Hard Reset is an interesting game. It was announced and then released in the span of a couple of months, is a PC exclusive, and has no multi-player mode. Its goal is to deliver old-school FPS gameplay and deliver some of the most adrenaline-pumping boss battles we’ve ever seen. Sound good? Read on.
To make sure that a game has the best chance of flying off the shelves, some game developers strive to deliver a unique gameplay experience, a compelling storyline, and a robust multi-player mode. With Hard Reset, developer Flying Wild Hog shunned those ideas, instead focusing on a single-player experience that is about as action-packed as it gets.
Hard Reset is the kind of game that can relieve tension. After a rough day at work, what better way to unwind than to blow things up? Story doesn’t matter in cases like these, and it’s a good thing… the one found here is boring. In fact, it’s the real-world story behind the company and the game’s development that’s interesting.
Flying Wild Hog is a Polish developer comprised of people from three different companies; People Can Fly (Painkiller and Bulletstorm), CD Projekt Red (The Witcher) and City Interactive (Sniper: Ghost Warrior). Development-wise the game is interesting because no one heard of it until just this past summer. The progression moving from first hearing of the game to actually being able to play it was refreshingly minimal.
(Change to 720p/1080p, then go full-screen for best viewing.)
Hard Reset takes place in a cyberpunk-themed world sometime in the future, where machines are working to take over the city of Bezoar. Your goal, as army vet Mr. Fletcher, is to do whatever it takes to figure out who started this mess, and then put a halt to things.
That about sums things up. I’m unsure if the developers were simply disinterested in producing a compelling story or if it was made simple on purpose, but given the noir comic book style cutscenes that barely inform you about anything other than what you need to do next, I’m willing to bet that it’s the latter.
Not every game needs a deep story, however, and not everyone even wants one.Serious Sam has never had the best of stories, and it’s obvious that’s a title where Hard Reset gets some of its inspiration from. The game has not a lick of humor throughout, but the run-and-gun gameplay you’ll be experiencing will definitely remind you of the game that inspired it -seriously.
Unlike Serious Sam though, Hard Reset’s first level almost looks like its last. There’s little differentiation in textures or even enemies, but given the fact that this is a five-hour game, it almost doesn’t even matter. If you’re a fan of cyberpunk themes, like those found in Deus Ex (read our review of DE: Human Revolution), Dystopia, Anachronox among others, you’re likely to love the sights and sounds here.
While it’s clear that the developers of Hard Reset didn’t strive to deliver the most unique game on the planet, there are a couple of things about it that stand out. The first is the fact that there are just two weapons in the game; a standard gun with regular ammo and also an energy gun. Well, calling it “two weapons” is a little unfair – so let me explain.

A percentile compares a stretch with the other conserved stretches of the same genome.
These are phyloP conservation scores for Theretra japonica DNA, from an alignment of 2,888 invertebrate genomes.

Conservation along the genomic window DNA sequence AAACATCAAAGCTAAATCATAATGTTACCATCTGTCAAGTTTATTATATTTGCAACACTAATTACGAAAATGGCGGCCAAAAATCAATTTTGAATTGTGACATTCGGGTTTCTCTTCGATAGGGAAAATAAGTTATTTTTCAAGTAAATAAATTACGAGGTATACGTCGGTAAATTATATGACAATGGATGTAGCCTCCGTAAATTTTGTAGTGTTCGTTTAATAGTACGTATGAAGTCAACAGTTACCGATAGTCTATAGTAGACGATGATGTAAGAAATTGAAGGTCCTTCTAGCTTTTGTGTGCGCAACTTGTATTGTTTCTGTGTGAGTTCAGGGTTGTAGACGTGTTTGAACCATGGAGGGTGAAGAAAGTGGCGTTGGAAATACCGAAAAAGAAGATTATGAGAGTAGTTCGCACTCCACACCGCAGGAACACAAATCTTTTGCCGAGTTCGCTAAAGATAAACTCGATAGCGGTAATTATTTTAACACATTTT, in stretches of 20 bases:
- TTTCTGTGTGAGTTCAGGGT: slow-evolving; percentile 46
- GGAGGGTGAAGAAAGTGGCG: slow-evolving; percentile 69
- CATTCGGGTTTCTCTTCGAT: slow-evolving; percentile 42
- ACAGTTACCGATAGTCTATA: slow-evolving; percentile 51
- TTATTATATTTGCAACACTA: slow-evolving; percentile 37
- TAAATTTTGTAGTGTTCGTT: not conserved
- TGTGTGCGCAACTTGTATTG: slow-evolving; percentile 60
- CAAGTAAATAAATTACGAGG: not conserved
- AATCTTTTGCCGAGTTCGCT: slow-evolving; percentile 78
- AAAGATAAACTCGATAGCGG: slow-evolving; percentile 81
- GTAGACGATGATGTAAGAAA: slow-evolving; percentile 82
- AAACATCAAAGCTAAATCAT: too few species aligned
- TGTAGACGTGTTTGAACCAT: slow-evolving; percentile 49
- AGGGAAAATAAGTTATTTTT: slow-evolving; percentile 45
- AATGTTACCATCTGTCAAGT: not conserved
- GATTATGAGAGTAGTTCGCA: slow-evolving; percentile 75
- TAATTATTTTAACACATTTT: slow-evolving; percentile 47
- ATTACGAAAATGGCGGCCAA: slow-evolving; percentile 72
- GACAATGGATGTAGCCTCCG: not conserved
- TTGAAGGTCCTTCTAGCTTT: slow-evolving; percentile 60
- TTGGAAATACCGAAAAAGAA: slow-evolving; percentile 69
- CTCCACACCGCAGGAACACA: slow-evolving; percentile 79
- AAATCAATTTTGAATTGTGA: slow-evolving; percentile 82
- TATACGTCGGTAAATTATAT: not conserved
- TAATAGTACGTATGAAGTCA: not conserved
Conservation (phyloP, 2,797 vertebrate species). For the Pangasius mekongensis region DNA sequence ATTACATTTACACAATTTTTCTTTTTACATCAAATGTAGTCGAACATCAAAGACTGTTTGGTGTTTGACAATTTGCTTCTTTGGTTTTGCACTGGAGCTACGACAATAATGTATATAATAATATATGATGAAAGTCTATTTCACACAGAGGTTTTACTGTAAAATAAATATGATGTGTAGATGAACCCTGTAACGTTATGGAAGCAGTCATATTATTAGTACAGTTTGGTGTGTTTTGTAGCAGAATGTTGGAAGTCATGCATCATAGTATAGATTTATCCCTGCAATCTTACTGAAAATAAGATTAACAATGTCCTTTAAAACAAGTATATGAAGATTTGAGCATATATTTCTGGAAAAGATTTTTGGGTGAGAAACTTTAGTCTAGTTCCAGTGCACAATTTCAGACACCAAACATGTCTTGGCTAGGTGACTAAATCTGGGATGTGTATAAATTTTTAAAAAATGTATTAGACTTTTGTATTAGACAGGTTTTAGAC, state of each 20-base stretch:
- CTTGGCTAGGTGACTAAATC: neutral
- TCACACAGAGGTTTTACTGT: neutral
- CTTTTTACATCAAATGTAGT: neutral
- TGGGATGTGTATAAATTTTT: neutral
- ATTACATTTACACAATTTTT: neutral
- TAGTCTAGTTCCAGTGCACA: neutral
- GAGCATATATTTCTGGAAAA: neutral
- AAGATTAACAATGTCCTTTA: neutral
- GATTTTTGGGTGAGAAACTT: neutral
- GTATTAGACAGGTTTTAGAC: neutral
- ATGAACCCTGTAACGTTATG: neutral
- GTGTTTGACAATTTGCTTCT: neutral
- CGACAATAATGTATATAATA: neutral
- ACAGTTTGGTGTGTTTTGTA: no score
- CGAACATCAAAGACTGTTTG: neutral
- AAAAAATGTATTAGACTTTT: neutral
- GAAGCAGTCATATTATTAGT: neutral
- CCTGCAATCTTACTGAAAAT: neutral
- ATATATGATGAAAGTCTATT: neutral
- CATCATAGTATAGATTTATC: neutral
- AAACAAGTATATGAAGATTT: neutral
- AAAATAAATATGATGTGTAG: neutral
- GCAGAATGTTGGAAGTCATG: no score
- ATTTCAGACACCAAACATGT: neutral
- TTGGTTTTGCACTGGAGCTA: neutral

In their innate state, the real ammo gun acts as a rifle, and the energy gun as a plasma rifle. With N.A.N.O. currency picked up throughout the game, you’ll be able to purchase both upgrades to the current gun-type you are using, along with upgrades for that particular type. For example, you can extend your plasma rifle to become a “shock blaster”, which is in essence unhinged electricity bursting forward. An upgrade to that weapon is the ability to paralyze enemies that are hit with it.
While it looks like there are only two guns in the game, there are in fact five of each, for ten in total. Then there are three upgrades to be purchased for each of those ten, upping the variety quite significantly. Some might not like the idea that ten weapons are skinned as two, but in a way it’s a little convenient; “Q” equips the real gun and “E” the plasma gun, then 1 – 5 for each of their respective types.
The other benefit is that there are just two ammo types, so you never need to worry about picking up a certain type. More powerful weapons consume more ammo per shot, as we’d expect. Running out of ammo isn’t something that will happen too often, as it drops everywhere. Blue ammo fills up the plasma gun while red takes care of the regular gun. Blue and red cubes that drop will fill up both guns in full. There wasn’t a single instance in the game where I ran out of ammo on both guns.
Rob founded Techgage in 2005 to be an 'Advocate of the consumer', focusing on fair reviews and keeping people apprised of news in the tech world. Catering to both enthusiasts and businesses alike; from desktop gaming to professional workstations, and all the supporting software.